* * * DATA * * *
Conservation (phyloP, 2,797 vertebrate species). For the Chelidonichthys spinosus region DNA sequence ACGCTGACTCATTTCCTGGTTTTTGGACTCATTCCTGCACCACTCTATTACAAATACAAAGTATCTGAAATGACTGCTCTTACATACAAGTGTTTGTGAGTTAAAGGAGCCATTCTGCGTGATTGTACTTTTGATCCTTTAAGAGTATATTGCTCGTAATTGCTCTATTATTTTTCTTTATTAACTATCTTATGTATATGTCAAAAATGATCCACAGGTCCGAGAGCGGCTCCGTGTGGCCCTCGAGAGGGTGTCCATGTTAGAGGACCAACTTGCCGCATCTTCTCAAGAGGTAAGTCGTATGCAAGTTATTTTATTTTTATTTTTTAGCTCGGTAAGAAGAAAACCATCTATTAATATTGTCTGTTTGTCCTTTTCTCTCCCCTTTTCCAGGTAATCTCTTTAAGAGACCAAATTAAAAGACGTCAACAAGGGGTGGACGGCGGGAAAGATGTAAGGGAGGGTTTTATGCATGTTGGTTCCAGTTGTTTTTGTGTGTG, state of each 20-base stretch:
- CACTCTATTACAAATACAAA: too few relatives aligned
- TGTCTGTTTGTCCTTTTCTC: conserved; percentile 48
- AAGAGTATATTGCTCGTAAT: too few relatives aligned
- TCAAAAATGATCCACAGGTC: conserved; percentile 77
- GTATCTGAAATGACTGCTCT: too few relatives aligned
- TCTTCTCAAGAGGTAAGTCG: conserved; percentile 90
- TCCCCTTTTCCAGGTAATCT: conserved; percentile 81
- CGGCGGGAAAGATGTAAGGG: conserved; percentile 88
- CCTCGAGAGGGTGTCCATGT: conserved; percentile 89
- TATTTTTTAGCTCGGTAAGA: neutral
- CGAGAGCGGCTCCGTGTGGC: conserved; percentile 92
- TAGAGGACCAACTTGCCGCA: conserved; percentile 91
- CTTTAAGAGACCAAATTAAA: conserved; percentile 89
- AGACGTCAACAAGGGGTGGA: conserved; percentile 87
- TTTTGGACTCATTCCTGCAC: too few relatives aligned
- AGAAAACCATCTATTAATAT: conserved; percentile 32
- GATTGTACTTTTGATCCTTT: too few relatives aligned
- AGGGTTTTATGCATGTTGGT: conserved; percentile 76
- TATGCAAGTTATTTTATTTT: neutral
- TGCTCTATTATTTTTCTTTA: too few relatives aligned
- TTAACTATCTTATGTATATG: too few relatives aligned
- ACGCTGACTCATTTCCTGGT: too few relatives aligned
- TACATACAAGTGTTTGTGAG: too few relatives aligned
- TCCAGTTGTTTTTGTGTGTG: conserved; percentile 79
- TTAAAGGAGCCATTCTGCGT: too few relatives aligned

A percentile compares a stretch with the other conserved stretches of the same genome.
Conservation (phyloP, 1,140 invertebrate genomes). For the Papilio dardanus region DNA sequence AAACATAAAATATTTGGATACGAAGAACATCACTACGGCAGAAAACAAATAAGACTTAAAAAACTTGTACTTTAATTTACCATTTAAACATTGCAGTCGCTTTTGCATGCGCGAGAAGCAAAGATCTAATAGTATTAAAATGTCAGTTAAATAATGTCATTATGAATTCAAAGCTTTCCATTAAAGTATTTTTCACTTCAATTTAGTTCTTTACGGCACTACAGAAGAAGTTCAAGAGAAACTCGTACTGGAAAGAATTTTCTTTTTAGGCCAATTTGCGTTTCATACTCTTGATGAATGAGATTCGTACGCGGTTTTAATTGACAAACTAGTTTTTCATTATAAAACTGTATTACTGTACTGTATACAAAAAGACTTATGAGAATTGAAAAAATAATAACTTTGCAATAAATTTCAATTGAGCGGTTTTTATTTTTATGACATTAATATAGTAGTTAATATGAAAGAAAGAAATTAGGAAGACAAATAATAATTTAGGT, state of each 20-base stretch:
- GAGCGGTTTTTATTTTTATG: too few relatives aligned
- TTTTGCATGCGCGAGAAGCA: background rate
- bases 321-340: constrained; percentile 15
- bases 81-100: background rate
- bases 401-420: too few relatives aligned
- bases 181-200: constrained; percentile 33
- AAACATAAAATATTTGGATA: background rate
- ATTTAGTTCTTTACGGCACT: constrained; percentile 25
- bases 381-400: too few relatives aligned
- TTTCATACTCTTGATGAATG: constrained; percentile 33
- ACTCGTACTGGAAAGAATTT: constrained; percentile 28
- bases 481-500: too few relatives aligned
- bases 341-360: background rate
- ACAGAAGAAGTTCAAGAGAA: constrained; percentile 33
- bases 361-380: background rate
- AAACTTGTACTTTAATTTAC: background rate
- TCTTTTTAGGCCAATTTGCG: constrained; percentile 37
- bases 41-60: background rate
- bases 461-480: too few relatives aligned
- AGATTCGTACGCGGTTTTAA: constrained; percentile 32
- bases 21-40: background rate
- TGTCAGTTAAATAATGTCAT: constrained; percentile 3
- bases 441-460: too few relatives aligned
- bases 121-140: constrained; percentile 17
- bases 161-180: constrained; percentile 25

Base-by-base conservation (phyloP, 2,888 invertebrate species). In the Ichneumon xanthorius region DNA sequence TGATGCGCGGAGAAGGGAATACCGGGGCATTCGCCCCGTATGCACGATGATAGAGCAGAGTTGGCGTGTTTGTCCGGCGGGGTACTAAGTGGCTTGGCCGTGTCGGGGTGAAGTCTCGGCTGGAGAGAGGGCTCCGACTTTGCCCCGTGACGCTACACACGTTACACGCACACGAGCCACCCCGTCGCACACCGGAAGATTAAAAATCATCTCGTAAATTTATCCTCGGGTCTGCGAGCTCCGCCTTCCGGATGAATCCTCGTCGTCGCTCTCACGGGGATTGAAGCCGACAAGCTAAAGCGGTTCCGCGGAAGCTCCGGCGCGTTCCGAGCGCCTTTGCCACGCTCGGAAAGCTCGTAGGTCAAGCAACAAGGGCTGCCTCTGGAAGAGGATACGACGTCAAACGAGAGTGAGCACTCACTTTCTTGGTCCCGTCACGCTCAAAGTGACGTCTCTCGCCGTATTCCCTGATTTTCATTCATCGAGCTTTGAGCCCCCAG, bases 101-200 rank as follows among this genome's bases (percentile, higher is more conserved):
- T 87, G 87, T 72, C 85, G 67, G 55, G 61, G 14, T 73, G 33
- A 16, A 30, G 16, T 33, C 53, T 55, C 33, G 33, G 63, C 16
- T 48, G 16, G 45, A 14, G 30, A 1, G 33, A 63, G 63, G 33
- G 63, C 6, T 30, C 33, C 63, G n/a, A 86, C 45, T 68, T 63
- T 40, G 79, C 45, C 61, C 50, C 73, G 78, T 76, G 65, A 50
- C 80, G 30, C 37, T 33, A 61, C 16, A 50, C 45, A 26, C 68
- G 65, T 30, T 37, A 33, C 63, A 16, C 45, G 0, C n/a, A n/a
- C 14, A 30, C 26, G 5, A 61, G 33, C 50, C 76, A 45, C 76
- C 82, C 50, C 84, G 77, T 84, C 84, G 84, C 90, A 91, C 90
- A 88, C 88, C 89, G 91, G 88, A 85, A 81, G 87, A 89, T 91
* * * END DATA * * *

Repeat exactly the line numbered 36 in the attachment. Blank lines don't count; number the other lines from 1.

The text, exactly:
- ATTTAGTTCTTTACGGCACT: constrained; percentile 25